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Q&A with Rita Soronen – National Adoption Month

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November 18, 2021

Q&A with Rita Soronen – National Adoption Month


For more than 30 years, Rita Soronen, president, and CEO of the Dave Thomas Foundation for Adoption, has provided leadership for local, state, and national efforts working to improve the juvenile justice and child welfare systems, while striving to assure safe and permanent homes for North America’s children. Soronen, who currently serves on the National CASA/GAL Association for Children Board of Trustees, sat down with National CASA/GAL during National Adoption Month to talk about kinship care adoption and the importance of nurturing family connections for children in foster care.


National CASA/GAL: Tell us about the Dave Thomas Foundation and what you are seeking to do there.

Rita Soronen:
We’re a national nonprofit public charity, with a singular mission to dramatically increase the adoptions of children across North America who have been freed for adoption and are waiting for permanent families. We raise awareness, provide educational resources, and elevate the conversation, so we can normalize this notion that there are children in each of our backyards who are waiting to be adopted. We are also a grant making organization that provides resources to organizations and ascribes to the notion that we also need to support families who step forward to adopt, for example, through our Adoption-Friendly Workplaces campaign.

We also have a signature program we launched in 2004 that focuses on how we address the 20,000 children who age out of foster care each year. What are the gaps that exist where can we step in and collaborate and partner with organizations? We started Wendy’s Wonderful Kids in 2004 as a pilot project based on child-focused recruitment model, that provides grants to organizations to hire full-time adoption professionals to work with children and youth who have been waiting the longest to be adopted. It is an evidence-based model that moves children to adoptive homes and has grown to have a significant footprint in all 50 states, D.C. and Canada. It feels much like a CASA model in a way, but it’s for the children whose parental rights have been terminated or are on the path toward termination and are waiting to be adopted. They’re the most at-risk group of children – older children, sibling groups, children with special needs and youth who resist efforts at permanency.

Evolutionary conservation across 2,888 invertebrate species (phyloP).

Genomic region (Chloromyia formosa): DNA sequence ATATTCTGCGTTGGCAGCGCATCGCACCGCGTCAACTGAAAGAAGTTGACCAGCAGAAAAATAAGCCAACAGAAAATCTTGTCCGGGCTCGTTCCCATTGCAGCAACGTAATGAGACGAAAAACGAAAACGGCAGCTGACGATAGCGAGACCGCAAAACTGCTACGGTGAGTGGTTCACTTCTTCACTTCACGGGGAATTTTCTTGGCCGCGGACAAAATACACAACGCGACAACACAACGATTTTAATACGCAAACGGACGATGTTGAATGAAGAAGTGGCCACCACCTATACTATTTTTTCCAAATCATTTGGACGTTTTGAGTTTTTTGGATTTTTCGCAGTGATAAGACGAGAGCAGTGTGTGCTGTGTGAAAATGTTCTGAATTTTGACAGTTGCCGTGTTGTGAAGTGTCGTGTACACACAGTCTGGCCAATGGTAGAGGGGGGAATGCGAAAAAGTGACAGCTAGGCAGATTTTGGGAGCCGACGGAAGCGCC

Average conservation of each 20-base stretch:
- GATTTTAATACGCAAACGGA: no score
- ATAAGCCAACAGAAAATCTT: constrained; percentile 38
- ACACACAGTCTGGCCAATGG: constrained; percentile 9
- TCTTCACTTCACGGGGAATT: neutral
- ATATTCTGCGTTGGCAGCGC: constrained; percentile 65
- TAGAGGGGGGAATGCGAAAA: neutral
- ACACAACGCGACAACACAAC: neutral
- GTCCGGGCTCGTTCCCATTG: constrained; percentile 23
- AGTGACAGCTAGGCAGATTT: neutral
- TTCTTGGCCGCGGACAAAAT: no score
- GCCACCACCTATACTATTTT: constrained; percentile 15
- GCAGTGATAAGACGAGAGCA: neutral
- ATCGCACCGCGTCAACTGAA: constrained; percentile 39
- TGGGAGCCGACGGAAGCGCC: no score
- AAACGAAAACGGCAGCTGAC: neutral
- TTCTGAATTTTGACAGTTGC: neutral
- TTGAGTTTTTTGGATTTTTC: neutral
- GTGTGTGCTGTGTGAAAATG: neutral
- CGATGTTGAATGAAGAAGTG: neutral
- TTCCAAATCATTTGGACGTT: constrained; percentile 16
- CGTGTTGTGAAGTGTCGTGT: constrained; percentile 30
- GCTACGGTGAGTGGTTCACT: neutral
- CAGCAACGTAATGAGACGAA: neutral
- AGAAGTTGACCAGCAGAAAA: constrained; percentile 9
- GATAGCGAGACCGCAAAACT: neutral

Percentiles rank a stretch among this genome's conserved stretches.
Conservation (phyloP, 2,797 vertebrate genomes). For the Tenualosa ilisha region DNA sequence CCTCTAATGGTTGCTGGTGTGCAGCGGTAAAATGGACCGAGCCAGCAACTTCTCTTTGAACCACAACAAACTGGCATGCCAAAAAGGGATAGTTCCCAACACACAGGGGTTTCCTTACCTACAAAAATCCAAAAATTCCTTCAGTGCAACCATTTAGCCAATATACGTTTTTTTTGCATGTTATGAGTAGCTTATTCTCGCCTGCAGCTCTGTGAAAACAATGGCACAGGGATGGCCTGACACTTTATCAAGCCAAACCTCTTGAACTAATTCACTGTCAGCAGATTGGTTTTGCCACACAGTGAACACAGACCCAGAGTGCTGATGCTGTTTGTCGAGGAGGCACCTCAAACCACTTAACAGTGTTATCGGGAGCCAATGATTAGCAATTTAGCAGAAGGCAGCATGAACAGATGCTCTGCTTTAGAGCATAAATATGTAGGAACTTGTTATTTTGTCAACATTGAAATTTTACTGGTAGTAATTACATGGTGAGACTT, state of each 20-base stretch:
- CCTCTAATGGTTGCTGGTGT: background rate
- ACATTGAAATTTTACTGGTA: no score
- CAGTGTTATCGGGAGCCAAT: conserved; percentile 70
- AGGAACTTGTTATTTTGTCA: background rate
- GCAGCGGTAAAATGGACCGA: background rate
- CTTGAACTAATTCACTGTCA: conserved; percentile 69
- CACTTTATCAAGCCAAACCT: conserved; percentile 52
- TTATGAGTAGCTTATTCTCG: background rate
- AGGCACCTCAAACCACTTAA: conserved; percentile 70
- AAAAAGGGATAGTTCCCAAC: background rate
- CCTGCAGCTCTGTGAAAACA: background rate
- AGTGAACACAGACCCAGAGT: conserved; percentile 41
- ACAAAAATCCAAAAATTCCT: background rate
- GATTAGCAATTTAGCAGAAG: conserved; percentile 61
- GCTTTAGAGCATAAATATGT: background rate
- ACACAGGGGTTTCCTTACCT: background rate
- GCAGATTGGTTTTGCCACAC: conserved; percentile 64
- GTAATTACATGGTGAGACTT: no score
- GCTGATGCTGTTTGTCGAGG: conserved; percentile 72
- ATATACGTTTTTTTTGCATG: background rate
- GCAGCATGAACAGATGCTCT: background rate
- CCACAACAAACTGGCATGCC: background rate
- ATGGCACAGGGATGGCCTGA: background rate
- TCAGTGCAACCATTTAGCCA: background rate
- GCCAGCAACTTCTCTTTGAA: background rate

National CASA/GAL: What is your background?

Rita Soronen: When I made this shift over to child abuse prevention, I was working on a master’s in landscape architecture. We had just moved back to Columbus and there was a horrible case of child abuse and the child passed away. And that’s when suddenly, as a new mother, I was just primed for how do we make this different for children? I started out as a volunteer at a child abuse prevention agency and then I just moved through that system. So, no, I did not start out as a social worker, train as an attorney, nor have I been adopted, or adopted my children. But I am driven, as a child advocate, by working for the rights of children.

National CASA/GAL: What drives your motivation to serve children and youth who are in foster care or who are seeking forever homes through adoption?

Rita Soronen: I started out in child abuse prevention, then I ran the CASA organization here in Columbus, Ohio. More than 20 years ago, I had the opportunity to move into this position at the Dave Thomas Foundation. Personally, it’s been this full circle movement from prevention to intervention to what happens when both of those systems essentially fail on behalf of children, and they become legal orphans.

Families makeup communities. And if we have individual children or adults who were simply denied that access to a permanent family or for whatever reason, were not able to grow and thrive in a permanent family, then we don’t have the fulfillment of what an active vibrant community should be. It is the birthright of every child to have a safe, loving, and permanent family, and ideally that’s with their family of origin. But when that’s not possible, then our responsibility, as adults in this child welfare system, is to assure that they have a permanent family. For more than 30 years, it has been my honor and blessing to serve, but it goes beyond that, it’s about advocating for children, families and thriving communities.